EconPapers    
Economics at your fingertips  
 

Long-term cost trajectories for biofuels in China projected to 2050

Jie Xu, Zhenhong Yuan and Shiyan Chang

Energy, 2018, vol. 160, issue C, 452-465

Abstract: Biofuels mitigate and offset greenhouse gases. A long-term levelized cost of energy (LCOE) estimation for biofuels in China was carried out, using a novel probabilistic model to analyze the likelihood of biofuels economically outrunning fossil fuels. This model calculated LCOE based on five uncertain input parameters fed into a Monte Carlo simulation, namely, discount rate, firm size, feedstock price, product yield and catalyst/enzyme cost, while key assumptions were used to determine their probability distributions. Model results show that the mean levelized costs of most biofuel technologies will fall below 9500 Chinese Yuan per ton by 2030 and below 9000 Chinese Yuan per ton by 2050; it is highly possible for most biofuel technologies to gain economic feasibility and competitiveness by around 2025–2030 in China. The LCOE reduction of 1.5-generation (1.5G) biofuels is feedstock-driven, while that of 2nd-generation (2G) biofuels is technology-driven. Meanwhile, 1.5G biofuels are more sensitive to crude oil price changes than 2G biofuels, with a drop in crude oil price having a greater effect on 2G biofuels than a rise. On average, every 10% rise in crude oil price accelerates their economic feasibility by 2–3 years, while every 10% drop delays this feasibility by 3–5 years.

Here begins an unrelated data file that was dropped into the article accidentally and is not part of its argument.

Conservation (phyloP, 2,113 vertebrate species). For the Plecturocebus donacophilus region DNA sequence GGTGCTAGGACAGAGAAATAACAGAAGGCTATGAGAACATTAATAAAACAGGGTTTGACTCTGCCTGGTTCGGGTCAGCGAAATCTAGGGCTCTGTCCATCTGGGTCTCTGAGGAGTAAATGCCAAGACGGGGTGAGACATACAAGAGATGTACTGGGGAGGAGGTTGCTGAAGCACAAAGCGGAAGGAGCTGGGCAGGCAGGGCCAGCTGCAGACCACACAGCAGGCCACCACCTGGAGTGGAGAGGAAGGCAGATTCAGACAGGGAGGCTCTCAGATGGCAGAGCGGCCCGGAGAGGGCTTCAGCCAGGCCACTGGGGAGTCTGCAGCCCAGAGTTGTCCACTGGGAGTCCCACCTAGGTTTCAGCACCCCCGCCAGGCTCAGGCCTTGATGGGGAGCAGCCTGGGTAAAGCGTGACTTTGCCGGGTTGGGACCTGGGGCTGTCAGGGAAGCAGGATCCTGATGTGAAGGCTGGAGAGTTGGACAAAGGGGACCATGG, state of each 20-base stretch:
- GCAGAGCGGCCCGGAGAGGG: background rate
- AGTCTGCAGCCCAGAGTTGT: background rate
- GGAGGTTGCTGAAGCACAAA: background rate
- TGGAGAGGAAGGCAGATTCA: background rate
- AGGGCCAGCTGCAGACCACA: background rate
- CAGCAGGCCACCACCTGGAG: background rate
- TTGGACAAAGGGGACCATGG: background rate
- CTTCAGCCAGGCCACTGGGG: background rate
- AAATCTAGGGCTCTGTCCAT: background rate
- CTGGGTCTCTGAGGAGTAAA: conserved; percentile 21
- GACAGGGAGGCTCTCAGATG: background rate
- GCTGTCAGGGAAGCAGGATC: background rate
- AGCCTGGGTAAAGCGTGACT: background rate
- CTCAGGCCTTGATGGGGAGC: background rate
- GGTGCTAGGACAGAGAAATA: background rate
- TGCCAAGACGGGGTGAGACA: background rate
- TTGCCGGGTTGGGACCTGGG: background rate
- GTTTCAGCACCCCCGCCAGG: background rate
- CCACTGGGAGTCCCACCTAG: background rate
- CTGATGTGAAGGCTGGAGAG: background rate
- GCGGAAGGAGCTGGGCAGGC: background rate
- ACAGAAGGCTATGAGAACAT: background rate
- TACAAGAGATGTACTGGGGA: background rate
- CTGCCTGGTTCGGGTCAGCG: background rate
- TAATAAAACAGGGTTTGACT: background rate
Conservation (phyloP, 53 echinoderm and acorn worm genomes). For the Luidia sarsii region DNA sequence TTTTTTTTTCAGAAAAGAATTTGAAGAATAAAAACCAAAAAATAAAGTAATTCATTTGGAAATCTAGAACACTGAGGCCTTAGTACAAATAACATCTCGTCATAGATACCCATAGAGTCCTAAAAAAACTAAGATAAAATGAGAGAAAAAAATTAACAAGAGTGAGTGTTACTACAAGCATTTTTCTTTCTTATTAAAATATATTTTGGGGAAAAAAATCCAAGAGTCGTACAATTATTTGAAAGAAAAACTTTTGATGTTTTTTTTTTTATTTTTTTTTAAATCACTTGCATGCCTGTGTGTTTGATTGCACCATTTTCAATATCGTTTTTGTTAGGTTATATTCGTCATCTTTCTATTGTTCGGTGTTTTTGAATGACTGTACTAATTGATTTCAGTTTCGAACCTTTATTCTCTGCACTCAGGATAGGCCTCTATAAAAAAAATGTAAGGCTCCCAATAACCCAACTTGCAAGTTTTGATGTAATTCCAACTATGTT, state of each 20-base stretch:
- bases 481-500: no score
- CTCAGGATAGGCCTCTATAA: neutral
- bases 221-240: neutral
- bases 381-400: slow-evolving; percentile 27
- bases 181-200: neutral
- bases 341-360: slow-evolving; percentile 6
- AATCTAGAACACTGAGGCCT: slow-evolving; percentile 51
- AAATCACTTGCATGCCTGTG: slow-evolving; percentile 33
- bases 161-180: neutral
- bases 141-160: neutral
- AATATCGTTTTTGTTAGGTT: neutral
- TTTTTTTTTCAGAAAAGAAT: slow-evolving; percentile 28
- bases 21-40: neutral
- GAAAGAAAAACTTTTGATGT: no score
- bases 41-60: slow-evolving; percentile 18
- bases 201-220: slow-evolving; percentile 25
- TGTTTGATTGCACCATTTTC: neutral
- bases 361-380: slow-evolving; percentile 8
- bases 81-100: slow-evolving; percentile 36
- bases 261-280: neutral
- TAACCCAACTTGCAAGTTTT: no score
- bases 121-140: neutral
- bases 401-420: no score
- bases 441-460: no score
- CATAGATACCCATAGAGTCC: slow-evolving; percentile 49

Keywords: Biofuel; Monte Carlo simulation; Uncertainty analysis; Levelized cost of energy; Renewable energy (search for similar items in EconPapers)
Date: 2018
References: View references in EconPapers View complete reference list from CitEc
Citations: View citations in EconPapers (2) Track citations by RSS feed

Downloads: (external link)
http://www.sciencedirect.com/science/article/pii/S0360544218311915
Full text for ScienceDirect subscribers only

Related works:
This item may be available elsewhere in EconPapers: Search for items with the same title.

Export reference: BibTeX RIS (EndNote, ProCite, RefMan) HTML/Text

Persistent link: https://EconPapers.repec.org/RePEc:eee:energy:v:160:y:2018:i:c:p:452-465

DOI: 10.1016/j.energy.2018.06.126

Access Statistics for this article

Energy is currently edited by Henrik Lund and Mark J. Kaiser

More articles in Energy from Elsevier
Bibliographic data for series maintained by Haili He ().

 
Page updated 2020-05-02
Handle: RePEc:eee:energy:v:160:y:2018:i:c:p:452-465